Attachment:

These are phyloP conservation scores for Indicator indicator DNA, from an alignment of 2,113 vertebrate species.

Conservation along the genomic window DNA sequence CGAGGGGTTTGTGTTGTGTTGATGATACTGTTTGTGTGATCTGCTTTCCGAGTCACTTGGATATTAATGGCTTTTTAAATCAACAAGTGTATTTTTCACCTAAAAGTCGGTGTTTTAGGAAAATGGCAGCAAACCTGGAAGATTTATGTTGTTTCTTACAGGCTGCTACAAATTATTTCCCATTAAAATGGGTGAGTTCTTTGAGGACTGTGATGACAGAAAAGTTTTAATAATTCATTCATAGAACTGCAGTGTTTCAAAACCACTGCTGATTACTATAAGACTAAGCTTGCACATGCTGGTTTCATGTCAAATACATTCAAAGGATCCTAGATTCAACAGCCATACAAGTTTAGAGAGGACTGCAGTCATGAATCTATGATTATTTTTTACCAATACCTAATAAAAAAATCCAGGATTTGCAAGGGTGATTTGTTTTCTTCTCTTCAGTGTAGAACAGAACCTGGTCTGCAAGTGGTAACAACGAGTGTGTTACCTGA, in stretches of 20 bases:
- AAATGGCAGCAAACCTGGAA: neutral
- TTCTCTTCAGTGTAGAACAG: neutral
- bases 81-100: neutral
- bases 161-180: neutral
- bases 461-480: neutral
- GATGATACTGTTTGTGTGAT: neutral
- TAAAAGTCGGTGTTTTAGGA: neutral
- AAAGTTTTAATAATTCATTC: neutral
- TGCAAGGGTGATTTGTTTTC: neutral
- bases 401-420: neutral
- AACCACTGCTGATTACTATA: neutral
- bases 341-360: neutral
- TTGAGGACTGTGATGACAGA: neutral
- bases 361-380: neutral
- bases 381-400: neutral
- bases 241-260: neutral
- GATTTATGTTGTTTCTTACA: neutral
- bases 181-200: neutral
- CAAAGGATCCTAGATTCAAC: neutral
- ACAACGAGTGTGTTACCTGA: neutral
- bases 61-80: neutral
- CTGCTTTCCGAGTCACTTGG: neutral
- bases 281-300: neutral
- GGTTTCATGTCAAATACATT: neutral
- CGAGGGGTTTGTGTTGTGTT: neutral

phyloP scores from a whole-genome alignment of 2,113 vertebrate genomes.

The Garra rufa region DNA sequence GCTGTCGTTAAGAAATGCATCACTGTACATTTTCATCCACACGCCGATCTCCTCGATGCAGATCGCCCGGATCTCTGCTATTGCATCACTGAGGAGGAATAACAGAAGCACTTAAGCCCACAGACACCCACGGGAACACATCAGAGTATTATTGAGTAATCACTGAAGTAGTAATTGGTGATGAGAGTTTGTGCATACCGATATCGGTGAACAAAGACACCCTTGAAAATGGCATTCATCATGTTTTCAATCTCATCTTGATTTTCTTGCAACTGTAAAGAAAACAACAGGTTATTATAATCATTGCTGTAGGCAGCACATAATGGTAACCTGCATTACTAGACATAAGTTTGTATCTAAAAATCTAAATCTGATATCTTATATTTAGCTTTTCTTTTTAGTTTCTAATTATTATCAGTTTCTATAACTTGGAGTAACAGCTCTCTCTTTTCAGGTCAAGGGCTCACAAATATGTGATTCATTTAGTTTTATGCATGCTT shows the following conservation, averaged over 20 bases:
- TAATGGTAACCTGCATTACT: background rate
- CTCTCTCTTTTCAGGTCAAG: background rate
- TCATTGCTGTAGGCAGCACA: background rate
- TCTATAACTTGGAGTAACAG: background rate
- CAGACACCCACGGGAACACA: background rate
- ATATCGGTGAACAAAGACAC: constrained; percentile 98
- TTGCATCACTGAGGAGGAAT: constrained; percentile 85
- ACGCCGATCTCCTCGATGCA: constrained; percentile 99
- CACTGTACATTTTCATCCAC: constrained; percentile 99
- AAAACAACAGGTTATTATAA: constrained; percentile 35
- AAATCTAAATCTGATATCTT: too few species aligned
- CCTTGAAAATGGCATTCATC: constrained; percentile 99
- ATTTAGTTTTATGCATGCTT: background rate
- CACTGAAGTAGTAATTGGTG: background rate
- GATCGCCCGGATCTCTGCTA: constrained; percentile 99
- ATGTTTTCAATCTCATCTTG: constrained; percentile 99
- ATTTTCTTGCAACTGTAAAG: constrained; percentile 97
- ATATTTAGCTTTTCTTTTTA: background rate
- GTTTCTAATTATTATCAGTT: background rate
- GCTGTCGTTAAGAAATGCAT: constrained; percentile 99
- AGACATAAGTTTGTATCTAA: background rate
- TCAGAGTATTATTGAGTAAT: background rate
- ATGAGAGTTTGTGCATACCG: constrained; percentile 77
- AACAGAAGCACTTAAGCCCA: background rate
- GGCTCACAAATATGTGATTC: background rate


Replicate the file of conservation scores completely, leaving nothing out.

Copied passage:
These are phyloP conservation scores for Indicator indicator DNA, from an alignment of 2,113 vertebrate species.

Conservation along the genomic window DNA sequence CGAGGGGTTTGTGTTGTGTTGATGATACTGTTTGTGTGATCTGCTTTCCGAGTCACTTGGATATTAATGGCTTTTTAAATCAACAAGTGTATTTTTCACCTAAAAGTCGGTGTTTTAGGAAAATGGCAGCAAACCTGGAAGATTTATGTTGTTTCTTACAGGCTGCTACAAATTATTTCCCATTAAAATGGGTGAGTTCTTTGAGGACTGTGATGACAGAAAAGTTTTAATAATTCATTCATAGAACTGCAGTGTTTCAAAACCACTGCTGATTACTATAAGACTAAGCTTGCACATGCTGGTTTCATGTCAAATACATTCAAAGGATCCTAGATTCAACAGCCATACAAGTTTAGAGAGGACTGCAGTCATGAATCTATGATTATTTTTTACCAATACCTAATAAAAAAATCCAGGATTTGCAAGGGTGATTTGTTTTCTTCTCTTCAGTGTAGAACAGAACCTGGTCTGCAAGTGGTAACAACGAGTGTGTTACCTGA, in stretches of 20 bases:
- AAATGGCAGCAAACCTGGAA: neutral
- TTCTCTTCAGTGTAGAACAG: neutral
- bases 81-100: neutral
- bases 161-180: neutral
- bases 461-480: neutral
- GATGATACTGTTTGTGTGAT: neutral
- TAAAAGTCGGTGTTTTAGGA: neutral
- AAAGTTTTAATAATTCATTC: neutral
- TGCAAGGGTGATTTGTTTTC: neutral
- bases 401-420: neutral
- AACCACTGCTGATTACTATA: neutral
- bases 341-360: neutral
- TTGAGGACTGTGATGACAGA: neutral
- bases 361-380: neutral
- bases 381-400: neutral
- bases 241-260: neutral
- GATTTATGTTGTTTCTTACA: neutral
- bases 181-200: neutral
- CAAAGGATCCTAGATTCAAC: neutral
- ACAACGAGTGTGTTACCTGA: neutral
- bases 61-80: neutral
- CTGCTTTCCGAGTCACTTGG: neutral
- bases 281-300: neutral
- GGTTTCATGTCAAATACATT: neutral
- CGAGGGGTTTGTGTTGTGTT: neutral

phyloP scores from a whole-genome alignment of 2,113 vertebrate genomes.

The Garra rufa region DNA sequence GCTGTCGTTAAGAAATGCATCACTGTACATTTTCATCCACACGCCGATCTCCTCGATGCAGATCGCCCGGATCTCTGCTATTGCATCACTGAGGAGGAATAACAGAAGCACTTAAGCCCACAGACACCCACGGGAACACATCAGAGTATTATTGAGTAATCACTGAAGTAGTAATTGGTGATGAGAGTTTGTGCATACCGATATCGGTGAACAAAGACACCCTTGAAAATGGCATTCATCATGTTTTCAATCTCATCTTGATTTTCTTGCAACTGTAAAGAAAACAACAGGTTATTATAATCATTGCTGTAGGCAGCACATAATGGTAACCTGCATTACTAGACATAAGTTTGTATCTAAAAATCTAAATCTGATATCTTATATTTAGCTTTTCTTTTTAGTTTCTAATTATTATCAGTTTCTATAACTTGGAGTAACAGCTCTCTCTTTTCAGGTCAAGGGCTCACAAATATGTGATTCATTTAGTTTTATGCATGCTT shows the following conservation, averaged over 20 bases:
- TAATGGTAACCTGCATTACT: background rate
- CTCTCTCTTTTCAGGTCAAG: background rate
- TCATTGCTGTAGGCAGCACA: background rate
- TCTATAACTTGGAGTAACAG: background rate
- CAGACACCCACGGGAACACA: background rate
- ATATCGGTGAACAAAGACAC: constrained; percentile 98
- TTGCATCACTGAGGAGGAAT: constrained; percentile 85
- ACGCCGATCTCCTCGATGCA: constrained; percentile 99
- CACTGTACATTTTCATCCAC: constrained; percentile 99
- AAAACAACAGGTTATTATAA: constrained; percentile 35
- AAATCTAAATCTGATATCTT: too few species aligned
- CCTTGAAAATGGCATTCATC: constrained; percentile 99
- ATTTAGTTTTATGCATGCTT: background rate
- CACTGAAGTAGTAATTGGTG: background rate
- GATCGCCCGGATCTCTGCTA: constrained; percentile 99
- ATGTTTTCAATCTCATCTTG: constrained; percentile 99
- ATTTTCTTGCAACTGTAAAG: constrained; percentile 97
- ATATTTAGCTTTTCTTTTTA: background rate
- GTTTCTAATTATTATCAGTT: background rate
- GCTGTCGTTAAGAAATGCAT: constrained; percentile 99
- AGACATAAGTTTGTATCTAA: background rate
- TCAGAGTATTATTGAGTAAT: background rate
- ATGAGAGTTTGTGCATACCG: constrained; percentile 77
- AACAGAAGCACTTAAGCCCA: background rate
- GGCTCACAAATATGTGATTC: background rate